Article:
Investing isn't easy. Even Warren Buffett counsels that most investors should invest in a low-cost index like the S&P 500. That way, "you'll be buying into a wonderful industry, which in effect is all of American industry," he says.
But there are, of course, companies whose long-term fortunes differ substantially from the index. In this series, we look at how individual stocks have performed against the broad S&P 500.
Step on up, Greif .
Greif shares have underperformed the S&P 500 over the past quarter-century:
Source: S&P Capital IQ.
Since 1987, shares have returned an average of 8.7% a year, compared with 9.7% a year for the S&P (both include dividends). One thousand dollars invested in the S&P in 1987 would be worth $19,200 today. In Greif, it'd be worth $16,700.
Dividends accounted for a lot of those gains. Compounded since 1987, dividends have made up 45% all of Greif's returns. For the S&P, dividends account for 39% of total returns.
Now have a look at how Greif earnings compare with S&P 500 earnings:
Source: S&P Capital IQ.
Some underperformance here, too Since 1995, Greif's earnings per share have increased by an average of 2.7% per year, compared with 6% a year for the broader index.
What's that meant for valuations? Greif has traded for an average of 10 times earnings since 1987 -- below the 24 times earnings for the broader S&P 500.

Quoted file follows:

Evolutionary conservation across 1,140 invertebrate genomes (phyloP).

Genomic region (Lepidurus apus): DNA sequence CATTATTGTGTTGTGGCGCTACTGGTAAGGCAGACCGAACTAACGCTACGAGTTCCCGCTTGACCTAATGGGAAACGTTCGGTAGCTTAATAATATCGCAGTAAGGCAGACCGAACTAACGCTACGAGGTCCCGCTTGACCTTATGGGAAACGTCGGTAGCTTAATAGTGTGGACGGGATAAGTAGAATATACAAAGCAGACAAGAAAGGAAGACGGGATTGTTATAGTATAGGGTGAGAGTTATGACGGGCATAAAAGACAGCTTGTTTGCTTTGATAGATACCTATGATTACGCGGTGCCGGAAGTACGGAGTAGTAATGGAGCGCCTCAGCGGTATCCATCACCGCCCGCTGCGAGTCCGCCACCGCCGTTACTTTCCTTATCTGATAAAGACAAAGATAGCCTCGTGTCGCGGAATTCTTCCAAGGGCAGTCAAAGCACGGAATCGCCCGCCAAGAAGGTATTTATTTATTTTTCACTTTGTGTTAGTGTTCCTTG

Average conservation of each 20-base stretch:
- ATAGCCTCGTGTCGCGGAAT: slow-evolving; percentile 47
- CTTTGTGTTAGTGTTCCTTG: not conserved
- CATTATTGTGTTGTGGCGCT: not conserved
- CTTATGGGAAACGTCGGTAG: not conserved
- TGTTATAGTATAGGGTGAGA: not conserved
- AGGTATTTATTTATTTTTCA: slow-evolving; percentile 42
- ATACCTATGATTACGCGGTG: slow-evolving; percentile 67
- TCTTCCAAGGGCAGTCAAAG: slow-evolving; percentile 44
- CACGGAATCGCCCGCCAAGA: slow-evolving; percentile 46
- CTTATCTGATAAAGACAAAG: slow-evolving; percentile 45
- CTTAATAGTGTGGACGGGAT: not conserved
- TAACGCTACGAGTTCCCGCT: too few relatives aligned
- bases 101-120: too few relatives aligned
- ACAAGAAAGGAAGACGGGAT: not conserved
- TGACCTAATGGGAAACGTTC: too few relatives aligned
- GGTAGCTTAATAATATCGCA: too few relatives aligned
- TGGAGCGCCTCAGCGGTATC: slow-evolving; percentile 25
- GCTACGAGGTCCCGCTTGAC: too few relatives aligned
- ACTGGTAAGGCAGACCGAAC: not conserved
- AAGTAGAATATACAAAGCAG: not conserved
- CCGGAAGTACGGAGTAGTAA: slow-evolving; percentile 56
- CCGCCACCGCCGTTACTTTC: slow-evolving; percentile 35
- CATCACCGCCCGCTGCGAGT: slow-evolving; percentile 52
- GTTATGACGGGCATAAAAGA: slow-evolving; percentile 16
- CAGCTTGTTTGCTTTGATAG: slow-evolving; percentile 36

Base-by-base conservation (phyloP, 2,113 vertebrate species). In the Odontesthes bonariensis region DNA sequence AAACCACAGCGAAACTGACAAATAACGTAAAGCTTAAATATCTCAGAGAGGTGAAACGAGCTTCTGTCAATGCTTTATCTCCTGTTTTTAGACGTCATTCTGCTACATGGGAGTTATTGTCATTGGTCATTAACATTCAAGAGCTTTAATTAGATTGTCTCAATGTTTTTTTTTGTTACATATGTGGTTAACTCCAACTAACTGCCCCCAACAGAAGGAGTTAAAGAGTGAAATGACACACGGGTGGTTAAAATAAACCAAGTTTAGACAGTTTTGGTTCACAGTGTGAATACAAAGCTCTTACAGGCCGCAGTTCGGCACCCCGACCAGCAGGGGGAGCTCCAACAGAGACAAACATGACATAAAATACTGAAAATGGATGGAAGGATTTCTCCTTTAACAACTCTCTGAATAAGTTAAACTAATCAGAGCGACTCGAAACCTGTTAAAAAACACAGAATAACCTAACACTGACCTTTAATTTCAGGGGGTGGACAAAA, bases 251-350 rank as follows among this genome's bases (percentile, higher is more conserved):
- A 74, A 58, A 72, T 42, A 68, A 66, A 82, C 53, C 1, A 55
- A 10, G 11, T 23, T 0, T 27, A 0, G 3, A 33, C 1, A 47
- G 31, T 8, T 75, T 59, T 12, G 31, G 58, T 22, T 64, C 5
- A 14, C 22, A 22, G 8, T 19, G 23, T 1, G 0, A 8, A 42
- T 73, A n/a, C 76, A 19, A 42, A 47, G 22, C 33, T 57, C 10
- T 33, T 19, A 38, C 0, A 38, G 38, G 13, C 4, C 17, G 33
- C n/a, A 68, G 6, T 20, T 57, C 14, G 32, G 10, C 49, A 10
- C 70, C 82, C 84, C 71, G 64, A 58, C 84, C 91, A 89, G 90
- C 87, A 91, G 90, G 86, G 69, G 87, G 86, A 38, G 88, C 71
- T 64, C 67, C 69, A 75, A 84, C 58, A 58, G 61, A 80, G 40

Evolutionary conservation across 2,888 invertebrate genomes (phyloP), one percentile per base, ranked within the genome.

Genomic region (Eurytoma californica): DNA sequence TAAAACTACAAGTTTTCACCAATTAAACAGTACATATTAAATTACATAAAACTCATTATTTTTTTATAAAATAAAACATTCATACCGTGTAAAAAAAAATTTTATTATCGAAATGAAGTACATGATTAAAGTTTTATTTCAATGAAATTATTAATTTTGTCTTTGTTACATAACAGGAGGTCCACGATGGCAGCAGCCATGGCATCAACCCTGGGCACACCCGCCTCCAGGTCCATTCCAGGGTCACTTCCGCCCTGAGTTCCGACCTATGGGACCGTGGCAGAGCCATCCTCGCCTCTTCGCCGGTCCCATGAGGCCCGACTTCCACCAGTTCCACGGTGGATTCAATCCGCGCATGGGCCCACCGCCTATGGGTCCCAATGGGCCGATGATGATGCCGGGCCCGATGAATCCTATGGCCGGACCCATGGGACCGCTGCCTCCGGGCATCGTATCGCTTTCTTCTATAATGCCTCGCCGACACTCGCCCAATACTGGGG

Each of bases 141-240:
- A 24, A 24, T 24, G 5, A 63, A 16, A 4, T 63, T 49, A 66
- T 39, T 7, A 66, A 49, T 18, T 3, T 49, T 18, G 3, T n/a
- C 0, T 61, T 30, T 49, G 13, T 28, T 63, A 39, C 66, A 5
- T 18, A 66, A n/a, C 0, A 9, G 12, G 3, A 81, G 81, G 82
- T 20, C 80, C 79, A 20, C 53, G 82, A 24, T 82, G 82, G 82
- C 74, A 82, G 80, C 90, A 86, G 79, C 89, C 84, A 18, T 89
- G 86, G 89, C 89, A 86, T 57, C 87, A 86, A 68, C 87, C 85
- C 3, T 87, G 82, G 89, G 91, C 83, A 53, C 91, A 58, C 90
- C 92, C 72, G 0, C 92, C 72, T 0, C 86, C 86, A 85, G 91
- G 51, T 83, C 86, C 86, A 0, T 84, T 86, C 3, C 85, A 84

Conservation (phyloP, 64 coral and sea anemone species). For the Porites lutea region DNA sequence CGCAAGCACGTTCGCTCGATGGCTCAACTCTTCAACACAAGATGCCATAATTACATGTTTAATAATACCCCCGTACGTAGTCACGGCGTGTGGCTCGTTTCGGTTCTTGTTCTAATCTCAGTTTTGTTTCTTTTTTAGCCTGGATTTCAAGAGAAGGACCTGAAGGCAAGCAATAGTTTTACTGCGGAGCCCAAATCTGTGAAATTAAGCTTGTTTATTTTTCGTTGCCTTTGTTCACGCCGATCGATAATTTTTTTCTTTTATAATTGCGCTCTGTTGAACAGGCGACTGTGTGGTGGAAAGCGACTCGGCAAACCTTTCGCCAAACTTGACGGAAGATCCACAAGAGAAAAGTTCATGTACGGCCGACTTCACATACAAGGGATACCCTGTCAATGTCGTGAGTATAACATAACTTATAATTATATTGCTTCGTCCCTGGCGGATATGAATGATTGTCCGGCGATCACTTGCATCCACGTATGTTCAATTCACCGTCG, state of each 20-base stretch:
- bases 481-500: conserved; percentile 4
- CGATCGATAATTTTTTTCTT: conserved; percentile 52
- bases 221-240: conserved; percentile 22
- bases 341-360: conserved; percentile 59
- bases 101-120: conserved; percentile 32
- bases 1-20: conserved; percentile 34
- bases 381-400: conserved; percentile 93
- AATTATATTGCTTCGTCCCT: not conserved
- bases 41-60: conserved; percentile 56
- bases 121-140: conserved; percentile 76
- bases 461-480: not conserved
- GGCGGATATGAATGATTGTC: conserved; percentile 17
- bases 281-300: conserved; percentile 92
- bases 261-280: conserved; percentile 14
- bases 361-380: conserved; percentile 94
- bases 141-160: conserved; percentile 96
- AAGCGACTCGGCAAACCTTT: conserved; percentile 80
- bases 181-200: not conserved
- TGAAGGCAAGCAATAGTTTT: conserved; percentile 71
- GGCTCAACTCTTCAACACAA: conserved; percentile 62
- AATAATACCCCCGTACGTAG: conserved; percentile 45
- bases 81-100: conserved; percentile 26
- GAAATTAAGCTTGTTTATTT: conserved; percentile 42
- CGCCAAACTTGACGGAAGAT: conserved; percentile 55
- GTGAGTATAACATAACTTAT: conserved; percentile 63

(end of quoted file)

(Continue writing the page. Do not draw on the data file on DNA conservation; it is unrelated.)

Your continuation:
Through it all, shares have been slight disappointments over the past quarter-century.
Of course, the important question is whether that will continue. That's where you come in. Our CAPS community currently ranks Greif with a five-star rating (out of five). Care to disagree? Leave your thoughts in the comment section below, or add Greif to My Watchlist.
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The article Stocks for the Long Run: Greif vs. the S&P 500 originally appeared on Fool.com.
Fool contributor Morgan Housel and The Motley Fool have no positions in the stocks mentioned above. Try any of our Foolish newsletter services free for 30 days. We Fools don't all hold the same opinions, but we all believe that considering a diverse range of insights makes us better investors. The Motley Fool has a disclosure policy.
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